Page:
Yesterday evening I nearly starved when a toxic cloud killed all the animals during winter, leaving me without food. Just scraped through and sent my hunters out after a herd of deer that turned up. But the deer won, after turning on my hunters en mass and knocking them unconscious. But fortunately they chased the last guy back to the base and got taken out out by my turrets, letting the survivors haul them off and butcher them before doctoring my so-called hunters.

  3. ribby says:

    I got into the staffroom, stole a lighter, and burnt it down (creating a hole in the wall to the armoury next door- and easy access to shotguns) then I burnt everything down! EVERYTHING! I must have killed dozens and dozens of firemen as they came to try to douse the flames, crawling through the burning corridors like some kind of shotgun-wielding demon-creature. I smashed a bunch of fire engines on the road outside and I guess they got the message, as they stopped coming after that.

    Eventually I got tired of the massacre (and my frame rate was weeping) so I left. Unfortunately, I still had 5 gang mates that I needed to get out, and they were all in cuffs, having been new arrivals at the prison when I’d decided to burn it down. At this point (perhaps with good reason) the few remaining guards seemed to have little interest in caring for the prisoners, so we were stuck.

    With no other way to end the game (you can’t escape if you’re in handcuffs, not because you move really slowly but because the game will not let a cuffed prisoner leave) one by one I moved the rest of the gang into the fire where they shortly perished.

    It was a pretty bloody and horrible escape, essentially.

  4. icecoldbud says:

    Once they get the bugs ironed out this should be a damn good game. I’ve tried playing the campaign but couldn’t finish part 4 or whatever its called so I tried just making a prison and found it to buggy to actually complete one. I’ll be back after they do some more patching because I found it pretty fun and I can see some pretty hilarious scenarios that are going to take place as you, lets say, make a tunnel from maximum security to the wardens office or security room whatever the possibilities are endless…snicker….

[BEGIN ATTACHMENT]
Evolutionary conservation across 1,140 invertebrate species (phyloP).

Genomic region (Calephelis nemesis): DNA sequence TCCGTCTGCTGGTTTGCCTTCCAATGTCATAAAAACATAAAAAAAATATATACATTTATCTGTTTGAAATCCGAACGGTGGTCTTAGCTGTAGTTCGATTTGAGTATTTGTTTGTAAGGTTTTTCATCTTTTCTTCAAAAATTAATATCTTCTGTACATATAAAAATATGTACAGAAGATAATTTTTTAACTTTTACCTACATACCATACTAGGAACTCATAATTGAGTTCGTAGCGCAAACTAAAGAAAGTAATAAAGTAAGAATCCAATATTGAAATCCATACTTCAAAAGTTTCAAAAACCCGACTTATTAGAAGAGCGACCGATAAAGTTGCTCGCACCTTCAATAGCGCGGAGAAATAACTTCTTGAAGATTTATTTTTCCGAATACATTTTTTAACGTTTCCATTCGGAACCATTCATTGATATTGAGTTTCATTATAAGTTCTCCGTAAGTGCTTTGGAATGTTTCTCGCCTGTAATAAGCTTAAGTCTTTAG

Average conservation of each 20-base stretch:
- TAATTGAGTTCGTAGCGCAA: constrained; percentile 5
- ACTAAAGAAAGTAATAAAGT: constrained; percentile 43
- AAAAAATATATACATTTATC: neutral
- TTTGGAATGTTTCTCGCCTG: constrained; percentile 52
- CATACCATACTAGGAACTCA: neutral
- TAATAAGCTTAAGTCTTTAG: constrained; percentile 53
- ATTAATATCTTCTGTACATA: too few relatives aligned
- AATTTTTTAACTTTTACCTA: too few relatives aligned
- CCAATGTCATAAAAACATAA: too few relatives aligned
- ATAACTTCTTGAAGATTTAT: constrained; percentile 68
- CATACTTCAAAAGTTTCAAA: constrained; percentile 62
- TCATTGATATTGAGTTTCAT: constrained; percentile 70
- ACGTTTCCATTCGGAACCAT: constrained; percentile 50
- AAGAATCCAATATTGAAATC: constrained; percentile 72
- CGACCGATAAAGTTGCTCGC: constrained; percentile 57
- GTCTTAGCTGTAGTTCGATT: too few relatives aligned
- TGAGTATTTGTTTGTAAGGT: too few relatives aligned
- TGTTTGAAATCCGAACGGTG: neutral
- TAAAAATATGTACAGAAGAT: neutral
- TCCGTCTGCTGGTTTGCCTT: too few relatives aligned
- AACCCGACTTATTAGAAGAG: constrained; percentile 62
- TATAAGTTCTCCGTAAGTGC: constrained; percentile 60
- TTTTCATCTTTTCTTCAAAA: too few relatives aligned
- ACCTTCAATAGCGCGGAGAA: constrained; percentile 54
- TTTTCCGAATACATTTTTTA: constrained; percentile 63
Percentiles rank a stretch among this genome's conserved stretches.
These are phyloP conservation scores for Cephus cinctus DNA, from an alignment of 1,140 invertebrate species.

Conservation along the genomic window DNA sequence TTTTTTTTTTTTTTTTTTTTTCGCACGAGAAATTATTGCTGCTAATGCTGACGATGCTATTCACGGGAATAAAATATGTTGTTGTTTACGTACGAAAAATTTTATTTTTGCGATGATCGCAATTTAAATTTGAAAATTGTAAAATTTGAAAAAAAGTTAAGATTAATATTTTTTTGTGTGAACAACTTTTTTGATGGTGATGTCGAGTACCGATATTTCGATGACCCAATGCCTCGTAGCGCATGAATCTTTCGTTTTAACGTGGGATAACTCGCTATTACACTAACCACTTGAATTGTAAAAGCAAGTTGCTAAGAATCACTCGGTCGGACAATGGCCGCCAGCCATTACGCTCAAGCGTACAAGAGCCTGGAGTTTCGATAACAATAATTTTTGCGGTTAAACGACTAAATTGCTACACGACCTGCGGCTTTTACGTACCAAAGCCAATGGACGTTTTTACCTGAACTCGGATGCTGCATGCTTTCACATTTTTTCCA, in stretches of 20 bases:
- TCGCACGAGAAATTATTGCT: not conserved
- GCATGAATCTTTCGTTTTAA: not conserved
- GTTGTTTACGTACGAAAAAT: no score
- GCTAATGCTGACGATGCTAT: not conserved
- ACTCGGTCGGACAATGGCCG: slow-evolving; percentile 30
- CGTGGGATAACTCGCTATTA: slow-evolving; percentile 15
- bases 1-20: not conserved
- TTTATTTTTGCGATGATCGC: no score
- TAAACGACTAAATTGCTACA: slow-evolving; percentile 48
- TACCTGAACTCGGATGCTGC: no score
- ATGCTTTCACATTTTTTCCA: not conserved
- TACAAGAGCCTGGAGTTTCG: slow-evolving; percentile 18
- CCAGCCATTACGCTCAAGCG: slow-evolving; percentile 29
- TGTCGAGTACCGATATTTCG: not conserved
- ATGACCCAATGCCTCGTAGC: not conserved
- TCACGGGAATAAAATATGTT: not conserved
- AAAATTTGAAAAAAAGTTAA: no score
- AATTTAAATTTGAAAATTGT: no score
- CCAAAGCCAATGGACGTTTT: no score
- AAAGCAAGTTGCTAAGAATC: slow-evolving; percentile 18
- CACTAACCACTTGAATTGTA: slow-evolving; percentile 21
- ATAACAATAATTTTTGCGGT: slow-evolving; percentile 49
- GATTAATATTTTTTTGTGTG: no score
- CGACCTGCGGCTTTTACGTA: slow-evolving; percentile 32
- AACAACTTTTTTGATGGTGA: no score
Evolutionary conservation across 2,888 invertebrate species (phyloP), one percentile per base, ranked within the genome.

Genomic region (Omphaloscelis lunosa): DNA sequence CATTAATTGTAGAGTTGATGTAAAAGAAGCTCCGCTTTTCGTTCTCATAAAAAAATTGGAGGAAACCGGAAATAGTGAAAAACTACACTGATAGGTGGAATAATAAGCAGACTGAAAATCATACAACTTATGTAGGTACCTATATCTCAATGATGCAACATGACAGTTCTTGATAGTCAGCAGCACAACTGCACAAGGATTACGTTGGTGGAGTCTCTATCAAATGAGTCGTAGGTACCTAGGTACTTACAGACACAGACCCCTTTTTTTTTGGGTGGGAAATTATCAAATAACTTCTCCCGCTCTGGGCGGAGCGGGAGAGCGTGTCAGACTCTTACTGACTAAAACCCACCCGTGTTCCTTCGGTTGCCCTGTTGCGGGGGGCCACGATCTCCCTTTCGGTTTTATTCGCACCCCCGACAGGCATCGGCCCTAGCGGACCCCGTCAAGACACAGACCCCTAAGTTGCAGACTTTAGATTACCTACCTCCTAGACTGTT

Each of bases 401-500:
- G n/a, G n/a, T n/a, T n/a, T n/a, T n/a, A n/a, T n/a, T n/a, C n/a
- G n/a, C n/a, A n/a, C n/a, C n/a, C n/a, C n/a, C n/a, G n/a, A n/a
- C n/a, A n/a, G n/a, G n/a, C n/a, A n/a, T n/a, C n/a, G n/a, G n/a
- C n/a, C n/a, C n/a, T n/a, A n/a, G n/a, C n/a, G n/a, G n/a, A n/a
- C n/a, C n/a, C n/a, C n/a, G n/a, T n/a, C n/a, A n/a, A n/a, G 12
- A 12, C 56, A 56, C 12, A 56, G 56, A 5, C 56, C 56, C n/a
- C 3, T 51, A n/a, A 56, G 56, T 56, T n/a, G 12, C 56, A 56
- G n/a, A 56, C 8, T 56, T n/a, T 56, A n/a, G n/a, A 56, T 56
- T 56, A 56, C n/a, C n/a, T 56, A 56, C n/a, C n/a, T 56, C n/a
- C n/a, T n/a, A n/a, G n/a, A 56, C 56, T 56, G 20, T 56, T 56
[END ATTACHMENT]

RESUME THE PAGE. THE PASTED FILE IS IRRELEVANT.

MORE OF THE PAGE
5. LTK says:

    It’s like you died of your injuries in the infirmary, and whatever higher power deemed you unworthy to pass on to the afterlife, so your semi-corporeal form now wanders the land, his perception hazy, unable to see people or be seen by them, only perceiving a basic representation of the surroundings. Purgatory.

  6. TheAngriestHobo says:

    That score though.

    Yeah, my general feeling was that escape mode has some decent fundamentals down, but is a far cry from a finished game mode. It doesn’t help that most prisons available on the workshop at the moment weren’t designed to contain a dedicated player. NPC prisoners don’t generally make a habit of hopping through doors that staff have conveniently opened, but it’s a pretty obvious exploit for those of us made of meat.

    Ideally, I’d like to see Escape Mode take on more of an Oceans 11 feel. Something tactical, where each member of your crew has his own unique role in the escape plan, rather than the current system, which essentially has your buddies playing Follow the Leader while you bum rush the exit.

    Oh, yeah, and they seriously need to add more interactivity than “Take”, “Drop”, and “Hit”. Let me join a class. Let me streak around the prison. Let me talk to my wife and kids. Basically, give me an alternative to beating and being beaten 24/7.

  7. Chicago Ted says:

    I found that Shivs were ridiculously effective. I’d one-shot workers and prisoners, and two shot guards, unupgraded. A couple of guys with shivs can turn a crowded canteen into a charnel house, racking up lots of rep. Jump an armed guard with it and then you’ve got a shotgun, which will quickly lead to more shotguns.
    I’ve started riots in which my gang were the only living prisoners in the area. It was great seeing riot cops try to storm the alleyway I was chilling in and being met with a wall of lead.

    Though, in the early game I was punching my bed and toilet and then canceling the fight for some rep. Also, a good place to store contraband that you’re not going to use at night (weapons and such especially) isn’t in your cell, but a neighbor’s cell. At least in my prisons, where the consequence for all troublemaking includes a cell search, but not a search of the cell block.